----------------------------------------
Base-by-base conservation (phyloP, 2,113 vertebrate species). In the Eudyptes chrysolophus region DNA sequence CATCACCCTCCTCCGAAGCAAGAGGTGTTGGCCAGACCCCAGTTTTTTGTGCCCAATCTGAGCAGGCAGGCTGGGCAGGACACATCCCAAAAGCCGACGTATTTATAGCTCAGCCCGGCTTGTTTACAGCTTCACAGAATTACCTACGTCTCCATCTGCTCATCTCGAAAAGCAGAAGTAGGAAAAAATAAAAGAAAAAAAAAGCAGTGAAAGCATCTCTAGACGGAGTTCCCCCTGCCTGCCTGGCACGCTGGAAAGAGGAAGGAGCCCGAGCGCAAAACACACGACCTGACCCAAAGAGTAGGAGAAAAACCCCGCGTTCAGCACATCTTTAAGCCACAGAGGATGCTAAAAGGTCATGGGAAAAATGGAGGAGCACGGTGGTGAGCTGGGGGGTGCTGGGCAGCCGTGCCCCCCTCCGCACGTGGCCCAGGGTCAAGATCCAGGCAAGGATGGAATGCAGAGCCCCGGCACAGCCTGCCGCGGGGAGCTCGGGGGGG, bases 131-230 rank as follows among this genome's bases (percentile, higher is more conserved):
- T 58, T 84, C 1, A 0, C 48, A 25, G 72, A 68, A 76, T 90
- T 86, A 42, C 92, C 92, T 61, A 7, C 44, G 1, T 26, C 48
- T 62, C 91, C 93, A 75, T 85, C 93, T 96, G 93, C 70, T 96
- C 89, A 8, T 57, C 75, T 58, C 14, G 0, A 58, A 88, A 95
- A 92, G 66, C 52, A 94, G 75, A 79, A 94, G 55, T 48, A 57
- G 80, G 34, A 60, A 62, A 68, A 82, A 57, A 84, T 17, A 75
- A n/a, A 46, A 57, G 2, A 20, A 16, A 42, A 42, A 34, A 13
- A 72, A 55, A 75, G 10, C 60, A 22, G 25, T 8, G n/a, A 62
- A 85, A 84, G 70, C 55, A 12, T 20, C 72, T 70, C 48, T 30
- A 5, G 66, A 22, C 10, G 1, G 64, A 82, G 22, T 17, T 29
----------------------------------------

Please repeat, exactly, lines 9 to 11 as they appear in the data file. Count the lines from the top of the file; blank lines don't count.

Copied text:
- A 72, A 55, A 75, G 10, C 60, A 22, G 25, T 8, G n/a, A 62
- A 85, A 84, G 70, C 55, A 12, T 20, C 72, T 70, C 48, T 30
- A 5, G 66, A 22, C 10, G 1, G 64, A 82, G 22, T 17, T 29